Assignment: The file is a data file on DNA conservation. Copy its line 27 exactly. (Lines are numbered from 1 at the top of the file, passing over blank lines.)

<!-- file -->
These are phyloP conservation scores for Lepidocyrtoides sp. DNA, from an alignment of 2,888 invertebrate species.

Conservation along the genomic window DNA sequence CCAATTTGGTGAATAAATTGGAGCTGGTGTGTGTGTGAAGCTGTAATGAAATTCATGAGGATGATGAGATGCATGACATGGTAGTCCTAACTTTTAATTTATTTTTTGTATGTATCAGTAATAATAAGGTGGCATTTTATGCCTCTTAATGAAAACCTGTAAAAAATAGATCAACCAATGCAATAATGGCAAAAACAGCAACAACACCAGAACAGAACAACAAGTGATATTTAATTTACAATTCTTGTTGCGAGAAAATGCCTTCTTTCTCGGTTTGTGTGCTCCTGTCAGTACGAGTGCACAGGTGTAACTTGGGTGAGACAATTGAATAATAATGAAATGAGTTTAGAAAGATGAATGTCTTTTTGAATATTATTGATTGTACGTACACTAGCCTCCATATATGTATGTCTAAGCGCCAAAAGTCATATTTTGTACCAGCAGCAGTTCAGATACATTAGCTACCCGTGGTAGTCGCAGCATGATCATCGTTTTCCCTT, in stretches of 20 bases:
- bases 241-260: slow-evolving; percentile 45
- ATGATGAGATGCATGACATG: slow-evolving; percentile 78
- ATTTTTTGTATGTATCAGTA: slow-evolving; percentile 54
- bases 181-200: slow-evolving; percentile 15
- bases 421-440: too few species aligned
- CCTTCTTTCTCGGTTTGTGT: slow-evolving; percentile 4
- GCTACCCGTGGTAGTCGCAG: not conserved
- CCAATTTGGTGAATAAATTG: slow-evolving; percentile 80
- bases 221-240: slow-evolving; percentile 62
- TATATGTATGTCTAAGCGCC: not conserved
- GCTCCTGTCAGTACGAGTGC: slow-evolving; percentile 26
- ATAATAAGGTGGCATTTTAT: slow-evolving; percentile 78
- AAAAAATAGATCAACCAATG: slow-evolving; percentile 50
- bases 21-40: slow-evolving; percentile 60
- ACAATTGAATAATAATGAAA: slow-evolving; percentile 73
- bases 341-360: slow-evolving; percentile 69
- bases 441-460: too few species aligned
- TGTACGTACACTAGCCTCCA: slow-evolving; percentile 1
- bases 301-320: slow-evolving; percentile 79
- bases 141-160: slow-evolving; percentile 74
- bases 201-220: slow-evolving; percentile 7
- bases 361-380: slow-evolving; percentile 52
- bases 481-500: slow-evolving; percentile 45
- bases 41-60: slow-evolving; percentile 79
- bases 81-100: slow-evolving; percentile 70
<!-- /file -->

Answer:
- bases 81-100: slow-evolving; percentile 70